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hostilities. It may not come in an acute form this year or the next but the whole evolution of American affairs makes it inevitable. As in this country, the progress of a democratic system is destroying the power of the debating chamber. No one who watches the course of British politics attempts to deny that the Cabinet is rapidly ousting the House of Commons from its predominant position. It is quite possible that less subservient majorities than the present may from time to time appear to check the process, but the check will only be temporary and the decline of Parliament will continue. No Cabinet, whatever its complexion, will abandon the powers with which its predecessors have armed it, for an Executive wants to get things done and administration properly conducted, while the legislative body exists for talk and wants to advertise itself. The Executive again knows how all the best work of the country is performed in quiet and how fatally longwinded dilatory debate may interfere with national necessities.

The same process is at work in America and for similar reasons, though the conditions of the Constitution will render a struggle between the contending forces more conspicuous and therefore apparently more dangerous than in Great Britain, but we have no doubt as to the ultimate victory of the President. Mr. Roosevelt won his victory upon the very grounds that will tend to develop the Presidential predominance, the need for a strong foreign policy and large armaments. In home affairs he is distinctly taking a line which sooner rather than later will bring him into sharp collision with the great interests that dominate the Senate. The control of railways by the Trusts is exciting a genuine and growing resentment throughout American society. It Is quite clear from his speech on 1 February that the Presi

dent is determined to deal drastically with what is rapidly becoming a public scandal. No one who knows anything of America, or who looks upon the matter from a general attitude of principle, will deny that he was right in claiming that the greatest need is "the increase in the power of the National Government to keep the great highways of commerce open alike to all on reasonable and equitable terms." As the country fills up and competition cuts more keenly, the oppression of the great corporations will be more acutely felt. The House of Representatives has already accepted the "Townsend" Bill, but nobody believes that the Senate will do so. It will not be any the more ready to do it now that Mr. Bryan has declared himself on Mr. Roosevelt's side. The influence of railways in the Senate is overwhelming, but there can be little doubt which side would win if at any time it came to a real struggle and an appeal to the people.

In the question of S. Domingo again the Senate appears to have made good its claim to decide whether or no the arrangement come to between that effete and troubled State and the encroaching Government of the United States shall be ratified. Mr. Roosevelt will submit with a good grace, and there is not much probability that the protocol will be seriously impaired, but the capacity for mischief latent in a body like the Senate under its existing privileges can hardly be exaggerated. The rejection of the Arbitration Treaties matters little in itself. Those instruments would have effected little either for good or evil, but the whole incident is only an instructive skirmish on the ground where far heavier engagements may be fought at any moment. Mr. Roosevelt is the embodiment of the national demand for an active foreign policy and he has the constitutional right of command of the army and navy. As it is only since the

.'Spanish war that the United States can be correctly said to have definitely taken a conspicuous place in the politics of the world, the extraordinary developments in the Presidential power which that step brings with it have hardly yet been realized, but it will help every day to exalt him at the expense of the Legislature. The declarations regarding the Monroe Doctrine which Mr. Roosevelt himself and leading supporters have made of late involve similar results.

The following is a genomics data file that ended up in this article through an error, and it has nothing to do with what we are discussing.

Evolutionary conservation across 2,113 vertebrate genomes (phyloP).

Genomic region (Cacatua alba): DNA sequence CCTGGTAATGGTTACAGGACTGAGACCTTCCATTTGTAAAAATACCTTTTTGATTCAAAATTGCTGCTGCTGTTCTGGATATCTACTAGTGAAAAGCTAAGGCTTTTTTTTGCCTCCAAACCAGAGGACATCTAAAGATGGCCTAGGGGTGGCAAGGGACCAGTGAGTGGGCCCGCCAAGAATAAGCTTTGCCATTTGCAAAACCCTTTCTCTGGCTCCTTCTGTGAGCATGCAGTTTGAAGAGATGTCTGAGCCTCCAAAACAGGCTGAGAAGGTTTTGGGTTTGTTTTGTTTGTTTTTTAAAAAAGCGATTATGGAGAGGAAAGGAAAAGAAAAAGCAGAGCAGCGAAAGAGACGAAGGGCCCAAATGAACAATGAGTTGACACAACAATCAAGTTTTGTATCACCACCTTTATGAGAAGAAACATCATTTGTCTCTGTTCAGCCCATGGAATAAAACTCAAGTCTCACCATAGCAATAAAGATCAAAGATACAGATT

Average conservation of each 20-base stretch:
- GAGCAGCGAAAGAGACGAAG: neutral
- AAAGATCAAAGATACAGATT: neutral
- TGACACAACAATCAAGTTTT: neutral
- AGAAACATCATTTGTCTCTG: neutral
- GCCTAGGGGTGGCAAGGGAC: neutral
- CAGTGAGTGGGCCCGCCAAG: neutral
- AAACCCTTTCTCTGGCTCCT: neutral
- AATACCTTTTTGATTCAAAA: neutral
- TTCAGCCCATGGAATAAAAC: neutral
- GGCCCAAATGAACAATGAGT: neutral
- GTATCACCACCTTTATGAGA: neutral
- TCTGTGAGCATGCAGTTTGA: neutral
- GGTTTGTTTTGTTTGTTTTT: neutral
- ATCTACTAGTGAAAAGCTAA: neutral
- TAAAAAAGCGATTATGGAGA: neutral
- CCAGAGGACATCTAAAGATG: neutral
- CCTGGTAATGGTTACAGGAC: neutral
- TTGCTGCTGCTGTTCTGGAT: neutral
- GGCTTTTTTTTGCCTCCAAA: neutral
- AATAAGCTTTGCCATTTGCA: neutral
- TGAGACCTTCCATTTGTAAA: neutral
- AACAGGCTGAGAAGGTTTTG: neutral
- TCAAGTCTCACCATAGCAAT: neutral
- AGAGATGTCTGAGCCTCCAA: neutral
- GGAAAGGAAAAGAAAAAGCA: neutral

No man in his position can help contemplating with envy the free hand allowed a British Minister in the manipulation of foreign affairs, but. if not Mr. Roosevelt, then some early successor will find himself no less generously entrusted with the national interests of the United States. The dangers and difficulties inherent in any attempt to conduct complicated negotiations through representative bodies may any day appear aggressively insistent even to the average American. A business people will quickly appreciate the most

The Saturday Review.

businesslike way of conducting public affairs. Hitherto the existing framework has sufficiently served public requirements. The new developments make it quite impossible that they can do so much longer. In spite of all the precautions of the founders of the Constitution the time is rapidly approaching when in electing the President the people will recognize that they endow him for a season with prerogatives more than regal because he embodies their own absolutism.

The American public will in the end welcome this solution as the British have done who have slid by almost imperceptible gradations into accepting the rule of a practically despotic ministry for a terminable period. The Legislature in both cases becomes a hortatory and minatory, not a governing, body. The people take supreme interest in the character and capacity of their rulers whom they may accept or reject but less every day in the inconclusive discussions of elective assemblies.


Randall Parrish's new novel, "My Lady of the North," as the experienced reader guesses from tbe title. Is a story of the Civil war. Told in the first person by one of Lee's cavalry officers, it presents a rapid succession of incidents, interwoven with a mysterious romance whose secret is not disclosed till the final chapter. Guerilla raids play a striking part in the plot. A. C. McClurg Sc. Co.

The novel of international Intrigue Is forging to the front, nowadays, and E. Phillips Oppenhelm makes a striking contribution to the list with his "Mysterious Mr. Sabin." The plot

centres in the attempts of two rival Continental Powers to gain possession of a set of papers known to contain secret information regarding the coast defences and naval strength of England, but to the mysterious Mr. Sabin their schemes are only preliminary to a daring and romantic enterprise of his own, in which are involved the fortunes of the charming heroine. With so congenial a theme, Mr. Oppenheim's remarkable ingenuity and command of detail are seen at their best, and his readers will follow the narrative with keen interest to the last of his four hundred closely printed pages. Little. Brown & Co.


Not yet the spring-tide cometh. Not although

Soft breathes the wind, and watery

sunbeams creep Over the hillside with its pasturing sheep. And touch the tree-tops with a twilight glow. Not yet the spring! Chill winter turns, and lo! Too soon again her frozen lids will lift And forth once more her busy envoys go, Dim children of the snow-cloud and the drift.

Yet with a fleeting, all-pathetic grace The world smiles, by some kindly spirit stirred, To hear her woodlands, for a little